Teresa White, Group Human Resource Director at ANSA McAl, talked about the sexual harassment policy the company has in place. She said every right thing I wanted to hear about such policies – that they are not just protocols for victims of sexual harassment, rather they are meant to entirely eliminate it by changing the rules, culture and responsibilities of the whole institution. I have much to learn from those managing such policies in practice, precisely because they are a global feminist strategy to not just empower individual women, but to transform the entire waged economy.

In conversation, Anya Schnoor, Managing Director of Scotiabank Trinidad and Tobago, told me that the bank had signed onto the UN ‘He For She Campaign’, meant to encourage men to speak out for gender equality. She added that they also had a ‘She for She Campaign’, which made my heart sing, as I never imagined a bank would prioritize solidarities among women, even though it’s an area women always emphasise as a challenge, desire and need.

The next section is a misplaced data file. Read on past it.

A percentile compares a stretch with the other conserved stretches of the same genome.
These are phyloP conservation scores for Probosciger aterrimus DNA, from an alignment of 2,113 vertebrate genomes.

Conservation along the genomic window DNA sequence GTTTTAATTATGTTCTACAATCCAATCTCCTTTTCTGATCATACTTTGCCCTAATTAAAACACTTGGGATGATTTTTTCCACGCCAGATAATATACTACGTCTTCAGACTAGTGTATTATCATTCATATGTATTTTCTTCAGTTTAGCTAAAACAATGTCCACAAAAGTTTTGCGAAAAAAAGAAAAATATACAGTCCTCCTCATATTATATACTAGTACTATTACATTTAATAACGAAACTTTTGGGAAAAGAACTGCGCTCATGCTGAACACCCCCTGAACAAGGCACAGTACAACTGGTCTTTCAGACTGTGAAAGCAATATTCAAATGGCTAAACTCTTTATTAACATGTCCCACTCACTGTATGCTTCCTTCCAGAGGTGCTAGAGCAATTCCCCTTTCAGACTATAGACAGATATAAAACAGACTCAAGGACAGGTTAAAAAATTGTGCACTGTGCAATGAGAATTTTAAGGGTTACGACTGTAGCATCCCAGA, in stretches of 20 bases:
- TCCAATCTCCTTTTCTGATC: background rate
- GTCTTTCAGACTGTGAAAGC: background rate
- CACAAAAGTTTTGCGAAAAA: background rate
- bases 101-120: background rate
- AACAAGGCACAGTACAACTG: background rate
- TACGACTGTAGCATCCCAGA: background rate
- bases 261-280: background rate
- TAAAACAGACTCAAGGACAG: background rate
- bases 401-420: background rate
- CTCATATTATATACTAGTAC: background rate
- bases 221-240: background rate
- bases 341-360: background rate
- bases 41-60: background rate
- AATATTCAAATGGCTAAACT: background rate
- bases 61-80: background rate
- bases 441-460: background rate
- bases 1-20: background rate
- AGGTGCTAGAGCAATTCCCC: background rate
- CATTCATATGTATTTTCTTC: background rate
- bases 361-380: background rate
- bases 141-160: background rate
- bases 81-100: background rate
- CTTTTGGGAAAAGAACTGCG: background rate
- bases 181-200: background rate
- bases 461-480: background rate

The event also featured AMCHAM T&T’s support for the ‘Leave She Alone’ campaign, premised on men as vocal allies in ending violence against women. And, CEO Nirad Tewarie, gave exactly the speech guys should give: men have to do the work to create gender parity and have to be open to learning from women and feminists about how to do better along the way.

Optimistically, there may just be a feminist majority to collaborate with and learn from; women and men in corporate life pushing barriers in a myriad of ways I had not realised. The next step for all Caribbean feminisms’ yet unachieved goals? Recognise an opportunity and strategize.